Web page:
I bought my son a rifle in a 7mm-08 fourteen years ago when he was 9 years old and it has been an excellent whitetail cartridge.
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Old February 12, 2013, 08:30 PM   #61
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243,
270.
nuff said.
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Old February 12, 2013, 09:40 PM   #62
jackpine
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270 cause 243 is a little light for larger deer
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Old February 12, 2013, 10:03 PM   #63
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Being a reloader I have to approach this from a bullet selection point of view. I have never hunted with a 243 but started reloading for 7mag back in 1972. I'm not advocating a magnum rifle.

There appears to me to be very few suitable bullets for 6mm, 90gr, 100gr, and 105 grain would seem adequate for whitetail and a perfect shot at a mule deer

The offerings in 7mm include 120gr, 130gr, 140gr, 145gr, 150gr, 160gr, and 175gr in various types, including spitzer sp, spitzer btsp, a 140gr trophy bonded bear claw, 160gr trophy bonded bear claw.

Here where I live, there are more species to hunt, whitetailed deer, antelope, mule deer, and elk, along with mountain goat, Big Horn sheep and moose.

This data seems to indicated that unless you only going to hunt Pronghorned Antelope, and white tail deer, the 243 seems rather limiting to me. I know hunters can and do use 243 on Mulies, but again you may have to pass on a quartering shot that would be available to 7mm-08. oh, and while 7-08 has been used successful on Moose I think you need real confidence in your ability to take a moose with it.

All together I believe that the 7-08 is more versatile and efficient choice IMO.
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Old February 12, 2013, 10:09 PM   #64
Nathan
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IMO, 243 win in a 22" bolt action with a 6x scope, you should be set.
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Old February 13, 2013, 01:52 AM   #65
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My first deer rifle was a Ruger 77 in 6mm Remington Back in the day when some of the gun writers touted the 6mm Rem. as the caliber for the 'One gun hunter'. It was considered better than the .243 since it could hold a little more powder. I was never disappointed ... coyote to deer. The 6mm Remington never caught on, so I'd go for the .243 for a first rifle choice.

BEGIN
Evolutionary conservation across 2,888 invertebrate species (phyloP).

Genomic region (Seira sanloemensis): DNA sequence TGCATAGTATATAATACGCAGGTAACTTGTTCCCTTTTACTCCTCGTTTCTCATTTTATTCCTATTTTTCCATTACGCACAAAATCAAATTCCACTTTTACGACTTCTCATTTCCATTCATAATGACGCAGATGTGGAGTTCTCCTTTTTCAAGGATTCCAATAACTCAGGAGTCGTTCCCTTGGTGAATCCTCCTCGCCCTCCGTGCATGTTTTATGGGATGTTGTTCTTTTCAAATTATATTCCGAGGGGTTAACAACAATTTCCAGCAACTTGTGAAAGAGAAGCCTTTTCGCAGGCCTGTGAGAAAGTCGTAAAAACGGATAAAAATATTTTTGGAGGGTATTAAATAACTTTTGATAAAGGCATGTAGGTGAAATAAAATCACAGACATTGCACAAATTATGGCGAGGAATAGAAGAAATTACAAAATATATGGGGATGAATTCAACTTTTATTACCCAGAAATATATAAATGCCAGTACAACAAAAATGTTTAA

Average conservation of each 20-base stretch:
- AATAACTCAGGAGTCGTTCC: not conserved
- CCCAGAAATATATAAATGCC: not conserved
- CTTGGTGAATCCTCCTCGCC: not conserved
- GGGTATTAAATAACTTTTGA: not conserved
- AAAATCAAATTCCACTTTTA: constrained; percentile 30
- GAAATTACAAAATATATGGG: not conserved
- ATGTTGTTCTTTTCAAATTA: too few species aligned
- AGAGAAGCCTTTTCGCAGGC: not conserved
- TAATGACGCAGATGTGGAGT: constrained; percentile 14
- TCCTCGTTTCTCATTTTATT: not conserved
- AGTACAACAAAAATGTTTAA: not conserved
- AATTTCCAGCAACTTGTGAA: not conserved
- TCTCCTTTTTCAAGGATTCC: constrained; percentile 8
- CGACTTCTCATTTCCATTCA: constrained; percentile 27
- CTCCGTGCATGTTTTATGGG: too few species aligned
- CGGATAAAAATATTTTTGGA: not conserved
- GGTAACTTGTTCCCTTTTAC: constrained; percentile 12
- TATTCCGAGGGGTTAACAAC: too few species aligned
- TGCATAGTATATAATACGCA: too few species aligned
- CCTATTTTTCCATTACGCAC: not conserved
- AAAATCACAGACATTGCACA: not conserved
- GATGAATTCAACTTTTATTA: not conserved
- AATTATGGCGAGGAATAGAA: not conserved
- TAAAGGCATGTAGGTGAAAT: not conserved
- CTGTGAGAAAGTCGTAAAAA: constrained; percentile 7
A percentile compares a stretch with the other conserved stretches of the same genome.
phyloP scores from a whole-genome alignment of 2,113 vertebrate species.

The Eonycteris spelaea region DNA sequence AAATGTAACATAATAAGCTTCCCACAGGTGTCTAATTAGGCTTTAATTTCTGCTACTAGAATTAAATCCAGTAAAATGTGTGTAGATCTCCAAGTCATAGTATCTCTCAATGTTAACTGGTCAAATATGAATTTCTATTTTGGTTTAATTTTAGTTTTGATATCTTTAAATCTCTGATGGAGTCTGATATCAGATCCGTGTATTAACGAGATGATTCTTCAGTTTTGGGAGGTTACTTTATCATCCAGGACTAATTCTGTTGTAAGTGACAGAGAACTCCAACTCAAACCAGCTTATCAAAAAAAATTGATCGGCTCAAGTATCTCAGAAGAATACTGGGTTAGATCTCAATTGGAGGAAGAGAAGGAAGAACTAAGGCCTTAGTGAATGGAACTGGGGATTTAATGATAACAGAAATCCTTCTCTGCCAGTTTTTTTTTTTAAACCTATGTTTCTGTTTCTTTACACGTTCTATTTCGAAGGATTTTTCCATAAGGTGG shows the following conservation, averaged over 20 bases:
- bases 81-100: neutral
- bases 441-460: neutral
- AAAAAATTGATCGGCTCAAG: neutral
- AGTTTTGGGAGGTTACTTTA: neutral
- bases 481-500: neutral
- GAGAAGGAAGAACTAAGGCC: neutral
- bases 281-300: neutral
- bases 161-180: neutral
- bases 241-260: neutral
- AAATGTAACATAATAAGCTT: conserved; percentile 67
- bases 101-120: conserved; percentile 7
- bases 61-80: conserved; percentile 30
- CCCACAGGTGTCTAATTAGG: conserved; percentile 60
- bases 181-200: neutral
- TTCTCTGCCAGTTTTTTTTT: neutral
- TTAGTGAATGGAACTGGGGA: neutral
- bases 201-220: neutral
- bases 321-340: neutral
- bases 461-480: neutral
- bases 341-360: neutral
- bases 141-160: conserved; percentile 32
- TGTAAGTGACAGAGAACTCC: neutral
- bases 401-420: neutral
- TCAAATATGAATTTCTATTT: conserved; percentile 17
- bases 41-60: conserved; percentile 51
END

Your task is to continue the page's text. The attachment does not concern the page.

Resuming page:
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Old February 13, 2013, 06:11 AM   #66
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+1 on the 6mm rem being awesome
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Old February 13, 2013, 07:32 AM   #67
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I would definately have to say the 7mm-08 I have one and it has never let me down.
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Old February 13, 2013, 11:22 AM   #68
Brian Pfleuger
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Quote:
Originally Posted by handlerer2
There appears to me to be very few suitable bullets for 6mm, 90gr, 100gr, and 105 grain would seem adequate for whitetail and a perfect shot at a mule deer

The offerings in 7mm include 120gr, 130gr, 140gr, 145gr, 150gr, 160gr, and 175gr in various types, including spitzer sp, spitzer btsp, a 140gr trophy bonded bear claw, 160gr trophy bonded bear claw.

What's missing from the list of pure bullet weights is the fact that most factory 7mm-08 firearms have a twist rate that won't stabilize bullets heavier than 150gr and/or shorter chambers that require heavier bullets to be seated so deep that performance is sacrificed. Most bullets lighter than 120gr are meant for smaller animals or varmints. What you end up with, in 7mm-08, is one or two basic choices in factory ammo bullet weights. With the vast majority being 139/140gr.